It didn’t take long for the sniping to start, did it? I’d say minutes.

Yes, minutes after LeBron James, with a little help from his friend Jeff Green, had eliminated the Celtics from the NBA playoffs Sunday night, 87-79, the barbs started flying. 

“The Celtics suck.” “I could have made those shots.” “They settled for too many three-pointers.” “They were awful!”

I was wrong. W-R-O-N-G!

As many in the sports scribbling and babbling business did, I wrote off the Boston Celtics as an NBA championship threat when All-Star Kyrie Irving checked out in March for the rest of the season with an infection in his surgically repaired left knee. His loss, coupled with the season-ending ankle injury to Gordon Hayward on opening night, was too much for this young, untested team.

My exact words written a little more than a month ago: “Irving’s departure dooms whatever hopes the Celtics had of making a run to the NBA Finals this season.”

The Providence After School Alliance is one of the heroes of the education system in Rhode Island’s capital city. PASA provides programming in the arts, STEM subjects, and sports to 1,500 students in five middle schools and two high schools. Five hundred middle school kids take advantage of the after-school sports programming.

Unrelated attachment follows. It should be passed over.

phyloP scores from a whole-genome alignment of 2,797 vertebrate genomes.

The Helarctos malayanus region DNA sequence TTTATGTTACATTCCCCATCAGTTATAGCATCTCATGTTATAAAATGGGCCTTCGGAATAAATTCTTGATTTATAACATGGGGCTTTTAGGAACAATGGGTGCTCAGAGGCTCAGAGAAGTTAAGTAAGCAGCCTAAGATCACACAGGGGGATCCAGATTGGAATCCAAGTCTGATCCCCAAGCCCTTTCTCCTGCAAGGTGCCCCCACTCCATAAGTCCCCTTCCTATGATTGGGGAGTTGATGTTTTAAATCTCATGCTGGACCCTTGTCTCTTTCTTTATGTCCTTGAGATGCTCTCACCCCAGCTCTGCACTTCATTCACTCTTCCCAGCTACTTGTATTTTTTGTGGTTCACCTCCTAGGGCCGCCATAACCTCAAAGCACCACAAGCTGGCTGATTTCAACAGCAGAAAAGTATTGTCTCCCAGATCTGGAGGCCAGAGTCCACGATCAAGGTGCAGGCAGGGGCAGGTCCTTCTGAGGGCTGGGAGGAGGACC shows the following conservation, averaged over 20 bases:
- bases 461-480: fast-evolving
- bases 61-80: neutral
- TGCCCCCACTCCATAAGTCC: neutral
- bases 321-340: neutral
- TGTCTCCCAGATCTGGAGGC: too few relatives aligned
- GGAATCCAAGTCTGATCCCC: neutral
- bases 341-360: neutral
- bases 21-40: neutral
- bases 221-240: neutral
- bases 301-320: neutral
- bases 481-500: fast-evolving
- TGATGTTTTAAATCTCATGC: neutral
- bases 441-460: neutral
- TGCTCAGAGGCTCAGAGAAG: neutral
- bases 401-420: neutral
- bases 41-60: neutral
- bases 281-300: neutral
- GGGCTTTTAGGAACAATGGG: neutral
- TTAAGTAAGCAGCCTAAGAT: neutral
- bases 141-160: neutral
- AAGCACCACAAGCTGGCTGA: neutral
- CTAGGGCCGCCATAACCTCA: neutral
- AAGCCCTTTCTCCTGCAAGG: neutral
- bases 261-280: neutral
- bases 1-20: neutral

Sixers-Celtics. Philly-Boston. Roll those syllables off your tongue a few times, and try not to smile. For the Boston Celtics and the Philadelphia 76ers boast the longest post-season rivalry in NBA history. Nineteen times these iconic franchises have waged “basketball battle”, as the late great Johnny Most used to say from high above courtside, and they are at it again for the 20thinstallment.

Gil Santos, 1938-2018

Apr 21, 2018

Another beloved member of the New England sports media has left us.

Gil Santos, whose short, stocky stature belied his standing as a giant among the region’s sportscasters, died on Thursday. The “Voice of the Patriots” for 36 years was more Patriot than many of the players he described. Born on Patriots Day in 1938, married on Patriots Day in 1961, he died on Patriots Day in 2018. 

They say never say never in sports, and it’s good advice.  Remember how we said the Patriots would never come back from 25 points down and win Super Bowl LI? How did that turn out? Patriots 34, Falcons 28 (OT), the greatest comeback in Super Bowl history.

Well, with the 122ndrunning of the Boston Marathon on Monday, I write with complete confidence that Rhode Island runners winning five times in nine years will never happen again.


Final Fours are finished, but the basketball beat goes on.

In Boston, it’s a downbeat. Point guard Kyrie Irving, one of the NBA’s most dynamic players, is out for the balance of the season due to an infection in his already surgically repaired left knee. On Saturay he had two screws removed from his kneecap that were inserted in 2015 after he fractured the kneecap in the NBA Finals. Two weeks ago he had had a tension wire removed to alleviate pain in his knee. 


The Pawtucket Red Sox open their 46th home season Friday night at McCoy Stadium – if the Weather Gods cooperate, of course. Just got word that the bad weather has nixed tonight's home opener.